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A lesson in tequila

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Until recently, all I knew about tequila was that it was made from the agave plant, used in margaritas and very dangerous as shots. But then I attended a spirit seminar with Kevin Vanegas of Herradura and learned that it is much, much more. Vanegas was in New Hampshire to promote the purchase of barrel-aged tequilas by the New Hampshire Liquor Commission and help consumers learn more about the product. Chris Spake of Patrón also hosted a similar event. Tequila has a long history in Mexico and has evolved over the years, growing to 156 distilleries and more than 1,300 brands in 2015. Vanegas said it is the most regulated spirit in the world, bottled at no less than 80 proof. Before we tasted the Herradura tequila, Vanegas talked about the brand’s roots dating back to 1870 when the hacienda had its own stables, crops, church and houses. The brand is named after a horseshoe, since one was found at the site. Today the tequila is made at the same hacienda site. Though there have been changes in technology over the years, the location has not changed much and it is a UNESCO World Heritage Site. Herradura has Mexico’s first and only female master distiller, Maria Teresa Lara. Vanegas called her his mentor and talked about her contributions to the industry, including a water filtration system. He noted that the Herradura site uses a unique and rare naturally occurring yeast to make tequila. There are several styles of tequila on the market today, including blanco (“silver”), joven (“gold,” or blended), reposado (“rested,” meaning aged at least two months), añejo (“aged,” which means aged at least one year), and extra añejo (“extra aged,” which means aged a minimum of three years). While I had never been to a tequila tasting before, it turns out it is very similar to a wine tasting. We tried three Herradura tequilas: silver, reposado and añejo. The silver is the “cleanest” tequila and must be bottled within 60 days. Just smelling this tequila made me want a margarita, and not one filled with sugary sour mix, but one with fresh lime juice. The double reposado was my favorite and probably something I could sip if it was slightly chilled. This tequila is aged 11 months in used oak barrels and finished in a single new oak barrel for one month. I never thought I would get vanilla, oak, cinnamon and citrus from tequila, but I have never really stopped to examine it like that before. I have a new appreciation for it now. The oak barrels give the tequila these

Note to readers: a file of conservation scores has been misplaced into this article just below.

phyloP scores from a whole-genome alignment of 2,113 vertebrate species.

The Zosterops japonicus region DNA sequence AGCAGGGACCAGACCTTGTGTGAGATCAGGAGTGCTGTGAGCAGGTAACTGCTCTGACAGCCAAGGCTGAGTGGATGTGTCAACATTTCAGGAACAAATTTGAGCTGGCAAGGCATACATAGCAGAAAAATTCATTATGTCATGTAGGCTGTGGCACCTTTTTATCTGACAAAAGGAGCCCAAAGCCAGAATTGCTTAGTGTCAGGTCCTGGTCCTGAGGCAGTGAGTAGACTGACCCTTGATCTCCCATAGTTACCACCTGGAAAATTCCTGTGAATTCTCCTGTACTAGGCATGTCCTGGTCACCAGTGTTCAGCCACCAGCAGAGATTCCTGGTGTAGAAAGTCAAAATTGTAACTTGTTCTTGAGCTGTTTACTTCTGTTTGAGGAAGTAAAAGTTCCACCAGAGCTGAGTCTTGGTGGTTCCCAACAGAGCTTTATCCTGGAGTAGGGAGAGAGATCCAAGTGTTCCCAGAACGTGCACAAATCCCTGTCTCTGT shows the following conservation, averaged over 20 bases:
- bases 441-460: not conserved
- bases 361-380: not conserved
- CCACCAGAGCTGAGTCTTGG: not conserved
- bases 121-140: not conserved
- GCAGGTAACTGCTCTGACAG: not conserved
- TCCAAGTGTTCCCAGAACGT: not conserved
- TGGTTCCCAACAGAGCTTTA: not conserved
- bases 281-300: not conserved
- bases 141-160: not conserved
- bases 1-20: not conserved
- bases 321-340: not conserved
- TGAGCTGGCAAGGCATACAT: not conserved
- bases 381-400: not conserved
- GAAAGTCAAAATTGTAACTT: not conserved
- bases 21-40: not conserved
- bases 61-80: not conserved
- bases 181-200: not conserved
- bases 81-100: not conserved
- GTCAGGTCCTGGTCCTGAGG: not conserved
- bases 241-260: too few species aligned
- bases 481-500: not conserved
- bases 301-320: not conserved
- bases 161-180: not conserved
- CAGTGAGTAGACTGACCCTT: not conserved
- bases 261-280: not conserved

qualities and are key in this process. When I asked Vanegas if it is wrong to just mix tequila in margaritas, he noted that the ingredients make all the difference. “Good ingredients make good cocktails,” he said. “I taste the tequila to know where I am going in my journey and then let it take me from there.” He shared several recipes with the group and noted they are available on the Herradura website. If you are interested in getting this tequila for yourself, the good news is that thousands of bottles of barrel-aged tequila will be available in New Hampshire Liquor & Wine Outlets. The New Hampshire Liquor Commission purchased nine barrels from three of Mexico’s top distilleries: Herradura, Patrón and Casa Noble. This purchase is similar to other single-barrel purchases made in the past that included Knob Creek and Jack Daniel’s. Like those spirits, these tequilas are unique and vary in flavor profile, aging process and proof. While we tasted the tequila from the Herradura Barrel No. 1224, there are eight other barrels available with tasting notes available for each, including Barrel No. 114, which is “not for the faint of heart.” This Patrón barrel is aged for 31 months in used American oak and has a big, long finish of smoky spice and agave. The best part about these is that they are not available anywhere else. If you are a big tequila fan or collector, or just want to have a unique spirit on your shelf, this is the best way to do it. — Stefanie Phillips


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Meaningful beauty